Two turkey toms greet me as I settle in by the Red River. They are braving the cold.

They appear not more than a dozen feet to my left, browsing about in the light snow cover on the ground. They obviously know of my presence but don’t mind my being nearby, as long as I remain still.

I have to admit, I am not sitting out in the cold with bare fingers. I must tolerate the warmth of a car in order to keep those fingers working. It is minus 6 degrees and so far only those two toms and red squirrel have appeared. Oh yes, and American crow sailed by over the tree tops to my left a short time ago. It amazes me how these creatures tolerate this cold.

I’ve studied these wild turkeys for nearly a decade now and still so many things about them remain a mystery to me, particularly how they lodge or roost or bed down at night. And now I have so much more to learn about how they tolerate the severe cold.

These few who remain near me now give me a chance to look at them more closely. Three more toms join the first two. They share something of interest on the ground.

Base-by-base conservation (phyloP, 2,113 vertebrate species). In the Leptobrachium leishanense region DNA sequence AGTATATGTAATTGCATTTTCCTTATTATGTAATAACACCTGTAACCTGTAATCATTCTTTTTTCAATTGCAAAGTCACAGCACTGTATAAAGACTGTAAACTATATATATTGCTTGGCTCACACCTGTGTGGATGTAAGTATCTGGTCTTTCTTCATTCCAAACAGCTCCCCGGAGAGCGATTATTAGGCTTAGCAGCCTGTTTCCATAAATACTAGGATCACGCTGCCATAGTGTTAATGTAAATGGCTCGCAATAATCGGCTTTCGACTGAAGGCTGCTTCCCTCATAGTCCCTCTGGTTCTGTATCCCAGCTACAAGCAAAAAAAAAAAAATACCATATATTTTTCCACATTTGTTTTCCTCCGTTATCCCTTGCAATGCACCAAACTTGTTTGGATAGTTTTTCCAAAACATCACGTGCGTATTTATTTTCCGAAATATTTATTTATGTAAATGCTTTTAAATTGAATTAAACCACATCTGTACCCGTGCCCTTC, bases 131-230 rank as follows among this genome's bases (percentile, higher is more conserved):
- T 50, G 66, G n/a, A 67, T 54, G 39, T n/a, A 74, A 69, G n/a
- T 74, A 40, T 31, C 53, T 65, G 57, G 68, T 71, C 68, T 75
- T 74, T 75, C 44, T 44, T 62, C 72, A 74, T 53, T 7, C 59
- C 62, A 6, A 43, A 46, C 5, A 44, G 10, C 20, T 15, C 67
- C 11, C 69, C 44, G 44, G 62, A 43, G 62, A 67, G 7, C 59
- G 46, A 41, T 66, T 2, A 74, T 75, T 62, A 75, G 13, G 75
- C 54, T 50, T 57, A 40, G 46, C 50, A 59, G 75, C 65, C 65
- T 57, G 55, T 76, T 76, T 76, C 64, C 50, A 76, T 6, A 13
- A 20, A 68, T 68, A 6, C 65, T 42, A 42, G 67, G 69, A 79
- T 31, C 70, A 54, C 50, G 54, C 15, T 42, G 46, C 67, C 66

Quite obviously they fluff up their feathers, which gives them a larger appearance. Also I’m sure that helps to insulate their bodies. It is interesting how the skins and muscles on birds are able to control this fluffing.

They tend to “look” at me, standing sideways, as if they cannot look at me out of two sides of their heads at one time. I am not sure if this “two sides” idea of mine is true or if it is only that they prepare for a quick departure, if necessary.

Deer, I have noticed, often stand looking at me with their noses pointed directly toward me, as if looking at me with both eyes. But I suspect they are “looking” at me with their ears, both ears being cocked directly toward me (if you will pardon me mixing the eyes and the ears for a moment).

I notice when the turkey toms stand sideways near me in this very severe cold, they seem to shiver a little. Is this really so, or am I adding a human response to them?

A doe appears directly ahead of me, about 50 yards away, with two yearlings trotting along amiably behind her. Now a third yearling joins them, followed by another doe.

The does  seem obviously aware of me. The yearlings — eh, maybe so, maybe not. Are they taught to be aware of potential danger by some signal we can’t hear? Maybe they do notice but they are sometimes too busy frisking to care. As long as Mom is up ahead, all the world seems on their side.

They cross by my line of vision and disappear into the forest in the direction of the low-hanging afternoon winter sun. The quiet of the winter afternoon settles about me.

James Alger, who lives in Fargo, N.D., has been a summer resident of the Leech Lake area with his family for over 45 years. Over that time he has grown to love and appreciate the people and the woodlands of this area.


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